City Council Candidate Forum Summary


The Ferguson Municipal Public Library hosted a candidate forum with the League of Women Voters Monday evening. All candidates except Lawrence Berry (Ward 1) appeared. It was confirmed the morning after the forum by the Observer that Mr. Berry has pulled out of the election. It should be noted that his name remains on the ballot as he has withdrawn too late to remove it.  During the live forum, as many as 41 viewers were watching. Anyone who missed the forum can watch the recording on the Library’s YouTube channel at this link.

Louise Wilkerson of the League of Women Voters acted as moderator, and Susan Williams acted as timekeeper. The order of candidates was changed from question to question so that the first person responding would alternate. For those who prefer to read rather than watch, below are summaries of the opening and closing statements and transcripts (cleaned up extraneous words and phrases) of their answers to each question.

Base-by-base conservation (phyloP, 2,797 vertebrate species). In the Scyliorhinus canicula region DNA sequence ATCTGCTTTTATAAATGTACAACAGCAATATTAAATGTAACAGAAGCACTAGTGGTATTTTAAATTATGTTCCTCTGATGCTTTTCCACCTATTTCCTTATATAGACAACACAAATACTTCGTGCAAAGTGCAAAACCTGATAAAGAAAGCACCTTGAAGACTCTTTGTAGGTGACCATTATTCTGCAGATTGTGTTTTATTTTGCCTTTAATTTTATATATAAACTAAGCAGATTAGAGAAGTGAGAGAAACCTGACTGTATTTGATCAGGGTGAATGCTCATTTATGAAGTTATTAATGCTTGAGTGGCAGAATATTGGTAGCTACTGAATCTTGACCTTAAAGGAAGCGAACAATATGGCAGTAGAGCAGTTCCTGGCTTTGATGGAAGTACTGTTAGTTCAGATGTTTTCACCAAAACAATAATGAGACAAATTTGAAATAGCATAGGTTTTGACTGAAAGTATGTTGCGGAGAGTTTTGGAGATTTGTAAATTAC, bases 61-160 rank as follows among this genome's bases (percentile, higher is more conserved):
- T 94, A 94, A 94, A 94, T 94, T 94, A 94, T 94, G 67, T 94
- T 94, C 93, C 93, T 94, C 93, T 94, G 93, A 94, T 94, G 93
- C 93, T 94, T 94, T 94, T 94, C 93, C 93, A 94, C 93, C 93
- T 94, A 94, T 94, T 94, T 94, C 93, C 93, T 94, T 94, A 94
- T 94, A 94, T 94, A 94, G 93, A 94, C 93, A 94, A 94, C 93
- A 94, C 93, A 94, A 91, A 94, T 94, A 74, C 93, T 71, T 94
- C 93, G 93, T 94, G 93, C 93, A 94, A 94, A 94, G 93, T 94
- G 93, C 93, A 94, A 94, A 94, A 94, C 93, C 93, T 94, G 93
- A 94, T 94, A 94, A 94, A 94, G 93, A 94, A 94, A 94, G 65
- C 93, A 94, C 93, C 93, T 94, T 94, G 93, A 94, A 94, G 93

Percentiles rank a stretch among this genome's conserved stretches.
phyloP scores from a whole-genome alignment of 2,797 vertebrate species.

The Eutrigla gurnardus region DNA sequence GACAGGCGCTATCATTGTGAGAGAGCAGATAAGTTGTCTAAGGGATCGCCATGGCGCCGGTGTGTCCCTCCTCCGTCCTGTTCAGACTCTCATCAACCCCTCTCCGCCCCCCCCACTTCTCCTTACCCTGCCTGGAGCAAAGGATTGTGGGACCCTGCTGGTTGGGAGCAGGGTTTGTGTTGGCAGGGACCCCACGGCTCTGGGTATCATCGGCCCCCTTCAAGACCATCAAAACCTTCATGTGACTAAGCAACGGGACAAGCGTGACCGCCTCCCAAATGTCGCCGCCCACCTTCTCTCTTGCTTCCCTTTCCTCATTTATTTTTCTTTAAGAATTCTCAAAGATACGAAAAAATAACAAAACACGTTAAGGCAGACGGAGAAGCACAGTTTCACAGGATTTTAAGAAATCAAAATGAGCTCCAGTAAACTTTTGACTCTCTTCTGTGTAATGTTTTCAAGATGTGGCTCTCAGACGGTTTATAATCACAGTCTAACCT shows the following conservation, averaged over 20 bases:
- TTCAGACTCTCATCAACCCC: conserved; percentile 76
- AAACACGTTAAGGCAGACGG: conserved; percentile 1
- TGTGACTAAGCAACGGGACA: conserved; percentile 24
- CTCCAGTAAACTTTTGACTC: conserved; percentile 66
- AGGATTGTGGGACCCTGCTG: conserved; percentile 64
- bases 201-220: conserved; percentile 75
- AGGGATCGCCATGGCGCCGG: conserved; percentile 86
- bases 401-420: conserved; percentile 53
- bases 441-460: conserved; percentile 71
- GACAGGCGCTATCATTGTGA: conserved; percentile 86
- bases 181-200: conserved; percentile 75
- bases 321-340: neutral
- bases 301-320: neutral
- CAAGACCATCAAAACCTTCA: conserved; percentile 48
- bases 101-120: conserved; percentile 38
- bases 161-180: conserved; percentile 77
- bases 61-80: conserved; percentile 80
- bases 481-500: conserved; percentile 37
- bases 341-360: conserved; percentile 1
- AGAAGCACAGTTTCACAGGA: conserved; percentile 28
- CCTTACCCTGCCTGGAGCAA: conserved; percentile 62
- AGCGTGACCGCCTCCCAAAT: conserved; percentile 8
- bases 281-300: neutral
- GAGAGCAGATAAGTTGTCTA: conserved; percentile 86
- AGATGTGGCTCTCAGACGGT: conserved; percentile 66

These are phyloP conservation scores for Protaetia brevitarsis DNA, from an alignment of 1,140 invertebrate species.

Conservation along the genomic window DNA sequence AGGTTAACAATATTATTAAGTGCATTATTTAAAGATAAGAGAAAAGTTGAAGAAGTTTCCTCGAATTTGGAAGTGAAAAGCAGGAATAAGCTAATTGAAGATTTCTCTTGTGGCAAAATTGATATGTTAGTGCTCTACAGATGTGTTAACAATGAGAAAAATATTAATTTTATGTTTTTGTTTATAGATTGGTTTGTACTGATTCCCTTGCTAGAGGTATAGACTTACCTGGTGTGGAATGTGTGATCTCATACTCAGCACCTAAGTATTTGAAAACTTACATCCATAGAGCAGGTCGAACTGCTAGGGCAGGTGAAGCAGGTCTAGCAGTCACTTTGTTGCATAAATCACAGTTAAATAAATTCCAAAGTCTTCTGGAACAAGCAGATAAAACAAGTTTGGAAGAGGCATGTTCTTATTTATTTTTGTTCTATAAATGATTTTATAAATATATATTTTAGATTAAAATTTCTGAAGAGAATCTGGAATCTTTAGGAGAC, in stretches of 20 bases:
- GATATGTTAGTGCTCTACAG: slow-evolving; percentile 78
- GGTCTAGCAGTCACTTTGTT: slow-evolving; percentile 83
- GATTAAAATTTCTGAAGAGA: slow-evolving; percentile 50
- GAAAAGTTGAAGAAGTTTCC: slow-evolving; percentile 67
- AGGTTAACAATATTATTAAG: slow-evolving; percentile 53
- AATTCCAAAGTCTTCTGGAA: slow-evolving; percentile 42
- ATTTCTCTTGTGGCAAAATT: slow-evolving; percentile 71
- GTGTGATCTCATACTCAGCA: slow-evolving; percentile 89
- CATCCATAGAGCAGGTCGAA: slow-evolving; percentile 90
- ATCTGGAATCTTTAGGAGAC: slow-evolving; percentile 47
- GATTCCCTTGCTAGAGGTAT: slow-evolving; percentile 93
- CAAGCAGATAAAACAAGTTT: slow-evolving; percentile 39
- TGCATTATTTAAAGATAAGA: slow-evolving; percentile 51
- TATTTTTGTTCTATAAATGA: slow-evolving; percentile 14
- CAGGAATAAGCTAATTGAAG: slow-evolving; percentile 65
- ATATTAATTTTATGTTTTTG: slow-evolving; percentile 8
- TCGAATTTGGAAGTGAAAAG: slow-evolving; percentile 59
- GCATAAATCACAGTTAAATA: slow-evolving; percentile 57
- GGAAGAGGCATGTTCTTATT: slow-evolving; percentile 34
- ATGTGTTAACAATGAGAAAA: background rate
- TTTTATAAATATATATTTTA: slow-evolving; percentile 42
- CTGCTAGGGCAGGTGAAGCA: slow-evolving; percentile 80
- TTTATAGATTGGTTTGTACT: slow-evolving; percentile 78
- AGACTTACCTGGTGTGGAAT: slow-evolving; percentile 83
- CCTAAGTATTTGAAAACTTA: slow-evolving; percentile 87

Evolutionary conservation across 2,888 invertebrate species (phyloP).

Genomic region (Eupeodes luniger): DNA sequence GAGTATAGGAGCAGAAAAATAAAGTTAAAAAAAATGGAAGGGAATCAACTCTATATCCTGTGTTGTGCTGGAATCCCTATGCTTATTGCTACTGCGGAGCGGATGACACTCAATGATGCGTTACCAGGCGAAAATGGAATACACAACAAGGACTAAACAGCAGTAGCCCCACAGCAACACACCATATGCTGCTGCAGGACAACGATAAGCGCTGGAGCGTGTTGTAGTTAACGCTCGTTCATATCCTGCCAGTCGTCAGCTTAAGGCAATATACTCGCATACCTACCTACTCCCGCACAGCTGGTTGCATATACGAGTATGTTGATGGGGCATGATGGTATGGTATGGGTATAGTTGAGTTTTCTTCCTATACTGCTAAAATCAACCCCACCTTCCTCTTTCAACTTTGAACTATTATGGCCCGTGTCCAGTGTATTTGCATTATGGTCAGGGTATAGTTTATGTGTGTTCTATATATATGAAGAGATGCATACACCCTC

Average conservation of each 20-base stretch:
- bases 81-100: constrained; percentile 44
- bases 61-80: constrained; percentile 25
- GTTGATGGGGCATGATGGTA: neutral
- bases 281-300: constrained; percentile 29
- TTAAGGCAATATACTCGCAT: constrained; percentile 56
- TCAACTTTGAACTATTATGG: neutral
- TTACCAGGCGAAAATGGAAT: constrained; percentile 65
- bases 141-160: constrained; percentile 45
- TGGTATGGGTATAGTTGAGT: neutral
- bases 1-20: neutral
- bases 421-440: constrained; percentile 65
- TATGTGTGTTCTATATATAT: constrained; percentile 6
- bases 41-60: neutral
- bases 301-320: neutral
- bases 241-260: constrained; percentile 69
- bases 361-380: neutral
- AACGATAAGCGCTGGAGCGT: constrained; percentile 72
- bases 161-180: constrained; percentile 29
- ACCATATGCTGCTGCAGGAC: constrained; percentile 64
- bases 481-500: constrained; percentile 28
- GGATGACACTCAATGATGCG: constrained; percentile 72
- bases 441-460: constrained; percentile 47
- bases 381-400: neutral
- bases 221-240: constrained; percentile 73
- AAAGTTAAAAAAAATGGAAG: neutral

Opening Statements:

Ward One Candidate Linda Lipka: Lipka referred to herself as a “generational resident,” explaining that her grandparents moved to Ferguson and her mother, aunt and uncle were raised here. In turn, she married and raised her children here. She was first elected to council in 2016 and felt it was time “that we step up as citizens to really start working to rebuild and heal this community.” Lipka remarked on the large number of changes in city staff, especially the multiple police chiefs, and spoke about the struggle with budget constraints. She stated we are lacking in a lot of areas that need to be changed. Lipka stressed the need to increase safety by stopping gun shots, speeding traffic, vandalism, and theft.